Pregnancy is a unique physiological state involving biological stresses that promote protein damage (misfolding) within the maternal body.
Research out of Australia and published in Proceedings of the National Academy of Sciences USA (PNAS), delves into the way the maternal body copes with elevated protein misfolding – a process connected to preeclampsia, a serious childbirth complication.
Research leader Dr Amy Wyatt from Flinders University said the so-called pregnancy zone protein (PZP) stabilises misfolded proteins and prevents them from forming plaques, which are associated with the majority of common disorders in old age.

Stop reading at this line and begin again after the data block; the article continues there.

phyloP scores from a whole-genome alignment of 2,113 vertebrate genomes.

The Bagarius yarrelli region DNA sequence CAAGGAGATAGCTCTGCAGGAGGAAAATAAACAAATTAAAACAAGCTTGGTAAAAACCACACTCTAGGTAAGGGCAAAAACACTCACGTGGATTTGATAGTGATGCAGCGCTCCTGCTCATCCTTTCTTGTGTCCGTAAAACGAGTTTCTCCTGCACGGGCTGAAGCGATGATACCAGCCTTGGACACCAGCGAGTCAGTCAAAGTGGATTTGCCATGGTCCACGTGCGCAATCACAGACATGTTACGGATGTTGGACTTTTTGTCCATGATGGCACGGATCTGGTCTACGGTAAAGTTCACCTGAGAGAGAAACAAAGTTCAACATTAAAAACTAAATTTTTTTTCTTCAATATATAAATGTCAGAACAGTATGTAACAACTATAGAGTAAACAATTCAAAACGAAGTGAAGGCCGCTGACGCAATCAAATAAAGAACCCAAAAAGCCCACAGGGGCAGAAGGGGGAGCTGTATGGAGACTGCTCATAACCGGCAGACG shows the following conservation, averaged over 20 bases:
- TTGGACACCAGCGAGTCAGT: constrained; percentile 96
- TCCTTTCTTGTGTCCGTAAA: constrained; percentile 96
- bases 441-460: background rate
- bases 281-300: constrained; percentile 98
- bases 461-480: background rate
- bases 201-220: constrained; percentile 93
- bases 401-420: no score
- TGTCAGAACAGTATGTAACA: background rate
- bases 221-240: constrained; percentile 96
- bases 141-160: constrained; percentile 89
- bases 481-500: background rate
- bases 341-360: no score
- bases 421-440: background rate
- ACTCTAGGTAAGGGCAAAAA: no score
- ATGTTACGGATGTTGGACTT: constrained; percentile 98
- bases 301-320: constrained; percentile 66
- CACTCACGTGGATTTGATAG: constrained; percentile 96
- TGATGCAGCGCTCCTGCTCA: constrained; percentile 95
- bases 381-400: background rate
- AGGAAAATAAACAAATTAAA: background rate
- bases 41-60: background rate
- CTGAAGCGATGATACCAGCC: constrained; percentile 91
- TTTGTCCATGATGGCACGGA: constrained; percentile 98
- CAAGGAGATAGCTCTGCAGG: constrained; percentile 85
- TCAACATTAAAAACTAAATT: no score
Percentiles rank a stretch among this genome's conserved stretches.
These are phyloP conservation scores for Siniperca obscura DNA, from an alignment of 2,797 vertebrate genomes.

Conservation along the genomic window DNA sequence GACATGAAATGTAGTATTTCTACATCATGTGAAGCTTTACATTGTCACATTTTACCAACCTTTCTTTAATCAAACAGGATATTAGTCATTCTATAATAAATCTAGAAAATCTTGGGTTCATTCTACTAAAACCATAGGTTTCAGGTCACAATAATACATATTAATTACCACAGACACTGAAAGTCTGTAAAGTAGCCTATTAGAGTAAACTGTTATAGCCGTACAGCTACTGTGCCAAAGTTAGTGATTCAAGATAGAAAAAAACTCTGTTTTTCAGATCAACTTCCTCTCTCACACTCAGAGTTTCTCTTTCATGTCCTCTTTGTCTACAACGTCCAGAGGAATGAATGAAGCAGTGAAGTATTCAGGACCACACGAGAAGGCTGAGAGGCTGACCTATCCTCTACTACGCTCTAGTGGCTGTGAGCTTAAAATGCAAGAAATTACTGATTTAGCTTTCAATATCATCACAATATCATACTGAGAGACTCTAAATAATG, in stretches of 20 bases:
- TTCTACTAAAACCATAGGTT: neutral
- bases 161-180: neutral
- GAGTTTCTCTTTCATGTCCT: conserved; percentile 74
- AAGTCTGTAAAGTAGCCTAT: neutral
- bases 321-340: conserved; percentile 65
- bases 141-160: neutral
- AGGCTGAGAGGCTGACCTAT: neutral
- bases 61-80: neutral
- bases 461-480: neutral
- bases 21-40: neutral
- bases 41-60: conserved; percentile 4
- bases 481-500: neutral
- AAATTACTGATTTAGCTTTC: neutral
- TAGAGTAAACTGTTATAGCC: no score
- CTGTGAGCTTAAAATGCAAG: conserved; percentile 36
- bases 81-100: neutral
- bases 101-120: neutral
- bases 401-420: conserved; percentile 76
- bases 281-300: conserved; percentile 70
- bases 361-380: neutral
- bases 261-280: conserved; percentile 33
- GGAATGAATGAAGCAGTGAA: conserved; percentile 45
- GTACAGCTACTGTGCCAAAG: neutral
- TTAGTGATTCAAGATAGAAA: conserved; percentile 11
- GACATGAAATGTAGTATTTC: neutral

“In this study, we show that PZP efficiently inhibits the aggregation of misfolded proteins including the amyloid beta peptide, which forms plaques in the placenta in preeclampsia and in the brain in Alzheimer’s disease,” she said.
“This is the first evidence of a major maternal adaptation that allows mothers to withstand elevated levels of protein misfolding in pregnancy.
“Failure of this system potentially triggers the accumulation of misfolded proteins in preeclampsia, and could also have relevance to some age-related protein misfolding disorders.”
Dr Wyatt said a better understanding of how mothers normally dealt with protein misfolding in pregnancy had the potential to inform the development of novel therapeutic strategies for some of the most common and debilitating disorders of ageing.